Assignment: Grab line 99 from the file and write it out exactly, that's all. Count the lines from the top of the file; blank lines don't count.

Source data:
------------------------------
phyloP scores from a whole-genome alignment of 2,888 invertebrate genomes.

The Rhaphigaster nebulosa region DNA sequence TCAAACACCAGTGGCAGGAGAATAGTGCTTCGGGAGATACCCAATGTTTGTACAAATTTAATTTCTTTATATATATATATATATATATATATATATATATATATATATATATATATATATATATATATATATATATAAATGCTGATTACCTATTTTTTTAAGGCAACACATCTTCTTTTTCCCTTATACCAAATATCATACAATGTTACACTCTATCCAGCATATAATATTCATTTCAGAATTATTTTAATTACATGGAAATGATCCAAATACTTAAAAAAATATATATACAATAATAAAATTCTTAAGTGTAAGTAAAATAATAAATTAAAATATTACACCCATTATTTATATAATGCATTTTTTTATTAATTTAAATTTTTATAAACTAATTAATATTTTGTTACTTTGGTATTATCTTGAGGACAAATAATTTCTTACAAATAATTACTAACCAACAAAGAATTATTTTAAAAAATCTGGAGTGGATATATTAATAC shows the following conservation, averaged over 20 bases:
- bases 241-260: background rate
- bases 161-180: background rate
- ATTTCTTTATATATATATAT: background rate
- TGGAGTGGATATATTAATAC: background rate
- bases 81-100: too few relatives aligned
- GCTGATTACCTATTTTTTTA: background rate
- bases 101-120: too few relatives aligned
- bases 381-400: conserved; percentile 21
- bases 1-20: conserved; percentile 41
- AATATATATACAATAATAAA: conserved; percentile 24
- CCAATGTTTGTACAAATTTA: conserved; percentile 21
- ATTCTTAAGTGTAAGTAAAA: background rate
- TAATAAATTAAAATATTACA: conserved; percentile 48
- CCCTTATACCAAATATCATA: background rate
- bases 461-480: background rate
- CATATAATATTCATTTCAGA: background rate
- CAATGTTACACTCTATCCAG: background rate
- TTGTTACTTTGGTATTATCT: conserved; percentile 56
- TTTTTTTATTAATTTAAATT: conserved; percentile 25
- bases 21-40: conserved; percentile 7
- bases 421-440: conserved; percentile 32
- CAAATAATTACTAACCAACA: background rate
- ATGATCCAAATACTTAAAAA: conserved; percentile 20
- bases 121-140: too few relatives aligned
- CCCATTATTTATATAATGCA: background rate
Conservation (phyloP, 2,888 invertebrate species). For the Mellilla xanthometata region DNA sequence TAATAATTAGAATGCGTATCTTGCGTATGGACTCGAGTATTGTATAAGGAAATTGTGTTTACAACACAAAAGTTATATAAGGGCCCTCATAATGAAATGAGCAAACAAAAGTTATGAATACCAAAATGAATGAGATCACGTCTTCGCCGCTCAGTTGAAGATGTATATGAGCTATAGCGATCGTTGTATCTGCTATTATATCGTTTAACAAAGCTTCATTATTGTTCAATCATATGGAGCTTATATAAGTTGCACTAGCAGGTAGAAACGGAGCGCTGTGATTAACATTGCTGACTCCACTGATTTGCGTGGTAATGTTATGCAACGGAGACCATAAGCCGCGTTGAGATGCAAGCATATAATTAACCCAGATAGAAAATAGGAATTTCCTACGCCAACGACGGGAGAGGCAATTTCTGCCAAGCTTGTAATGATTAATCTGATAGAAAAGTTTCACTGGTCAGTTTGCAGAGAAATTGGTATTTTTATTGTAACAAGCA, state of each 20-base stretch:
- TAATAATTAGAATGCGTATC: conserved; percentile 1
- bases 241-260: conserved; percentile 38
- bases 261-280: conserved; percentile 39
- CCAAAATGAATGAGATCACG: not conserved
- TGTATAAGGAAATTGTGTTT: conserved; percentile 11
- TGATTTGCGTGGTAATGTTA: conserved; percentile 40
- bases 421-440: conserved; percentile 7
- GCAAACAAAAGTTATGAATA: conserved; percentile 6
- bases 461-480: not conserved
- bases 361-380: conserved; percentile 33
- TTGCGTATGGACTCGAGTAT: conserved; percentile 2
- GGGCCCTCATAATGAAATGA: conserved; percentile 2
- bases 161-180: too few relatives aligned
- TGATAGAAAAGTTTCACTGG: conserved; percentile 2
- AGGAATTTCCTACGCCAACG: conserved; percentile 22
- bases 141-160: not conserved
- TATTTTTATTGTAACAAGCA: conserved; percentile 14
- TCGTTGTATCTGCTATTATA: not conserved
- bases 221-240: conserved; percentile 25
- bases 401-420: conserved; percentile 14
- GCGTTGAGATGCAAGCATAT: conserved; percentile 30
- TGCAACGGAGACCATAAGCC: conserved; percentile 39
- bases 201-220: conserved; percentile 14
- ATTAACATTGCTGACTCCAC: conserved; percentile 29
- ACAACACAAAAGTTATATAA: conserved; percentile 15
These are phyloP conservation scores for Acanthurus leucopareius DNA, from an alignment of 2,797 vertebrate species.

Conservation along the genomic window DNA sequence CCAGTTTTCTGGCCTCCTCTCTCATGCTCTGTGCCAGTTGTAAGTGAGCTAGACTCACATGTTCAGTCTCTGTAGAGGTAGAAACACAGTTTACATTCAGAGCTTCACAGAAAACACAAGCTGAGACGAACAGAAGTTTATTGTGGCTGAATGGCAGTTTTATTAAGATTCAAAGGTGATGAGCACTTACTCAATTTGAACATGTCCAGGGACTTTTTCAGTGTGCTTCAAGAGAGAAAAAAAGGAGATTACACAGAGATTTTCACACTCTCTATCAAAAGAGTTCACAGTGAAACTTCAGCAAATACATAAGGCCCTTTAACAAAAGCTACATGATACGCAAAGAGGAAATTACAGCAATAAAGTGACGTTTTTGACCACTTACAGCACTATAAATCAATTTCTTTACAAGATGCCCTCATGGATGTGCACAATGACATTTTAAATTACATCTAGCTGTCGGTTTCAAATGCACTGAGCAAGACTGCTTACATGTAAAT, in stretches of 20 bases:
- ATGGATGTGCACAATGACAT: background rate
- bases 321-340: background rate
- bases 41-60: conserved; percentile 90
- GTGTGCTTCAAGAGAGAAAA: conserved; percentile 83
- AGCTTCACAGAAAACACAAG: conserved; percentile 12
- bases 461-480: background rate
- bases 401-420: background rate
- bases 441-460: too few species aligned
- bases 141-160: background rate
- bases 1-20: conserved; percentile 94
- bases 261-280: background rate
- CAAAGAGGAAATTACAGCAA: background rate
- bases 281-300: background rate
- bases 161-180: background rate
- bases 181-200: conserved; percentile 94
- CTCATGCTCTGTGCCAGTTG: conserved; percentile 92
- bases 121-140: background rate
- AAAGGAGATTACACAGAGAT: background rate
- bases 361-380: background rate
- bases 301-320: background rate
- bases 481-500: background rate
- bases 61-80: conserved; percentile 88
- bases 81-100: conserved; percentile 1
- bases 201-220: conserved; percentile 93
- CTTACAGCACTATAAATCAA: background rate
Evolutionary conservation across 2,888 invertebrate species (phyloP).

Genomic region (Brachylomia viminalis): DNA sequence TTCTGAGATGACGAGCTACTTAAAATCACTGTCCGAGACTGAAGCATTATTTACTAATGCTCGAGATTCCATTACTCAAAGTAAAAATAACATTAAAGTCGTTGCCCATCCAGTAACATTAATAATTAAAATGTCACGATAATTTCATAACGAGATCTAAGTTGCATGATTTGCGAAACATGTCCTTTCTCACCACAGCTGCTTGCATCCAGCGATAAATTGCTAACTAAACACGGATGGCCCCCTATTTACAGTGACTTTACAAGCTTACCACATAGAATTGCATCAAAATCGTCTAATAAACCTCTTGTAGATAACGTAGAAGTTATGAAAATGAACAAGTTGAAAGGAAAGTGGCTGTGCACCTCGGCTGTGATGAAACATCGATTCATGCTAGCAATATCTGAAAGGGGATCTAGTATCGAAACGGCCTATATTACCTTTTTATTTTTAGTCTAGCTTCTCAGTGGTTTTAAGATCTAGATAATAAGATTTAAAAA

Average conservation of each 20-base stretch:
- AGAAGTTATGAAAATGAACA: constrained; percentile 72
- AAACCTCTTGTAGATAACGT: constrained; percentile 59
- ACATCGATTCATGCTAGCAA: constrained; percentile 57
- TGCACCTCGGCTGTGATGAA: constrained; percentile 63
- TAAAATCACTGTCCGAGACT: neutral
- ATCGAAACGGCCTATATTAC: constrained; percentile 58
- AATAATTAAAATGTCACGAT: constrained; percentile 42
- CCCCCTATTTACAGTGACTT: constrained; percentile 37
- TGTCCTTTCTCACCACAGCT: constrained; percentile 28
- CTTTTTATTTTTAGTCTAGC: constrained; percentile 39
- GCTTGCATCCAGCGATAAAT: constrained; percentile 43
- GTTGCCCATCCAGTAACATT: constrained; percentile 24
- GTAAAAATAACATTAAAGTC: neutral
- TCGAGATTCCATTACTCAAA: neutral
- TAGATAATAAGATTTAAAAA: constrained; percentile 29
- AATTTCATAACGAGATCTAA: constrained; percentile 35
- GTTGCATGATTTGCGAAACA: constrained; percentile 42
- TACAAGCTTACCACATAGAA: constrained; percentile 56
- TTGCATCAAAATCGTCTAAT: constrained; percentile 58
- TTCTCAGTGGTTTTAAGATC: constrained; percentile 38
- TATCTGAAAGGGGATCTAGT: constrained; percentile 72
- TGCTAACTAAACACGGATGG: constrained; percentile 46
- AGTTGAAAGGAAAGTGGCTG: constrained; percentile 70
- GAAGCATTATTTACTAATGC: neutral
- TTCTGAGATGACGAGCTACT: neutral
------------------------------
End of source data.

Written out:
- AATTTCATAACGAGATCTAA: constrained; percentile 35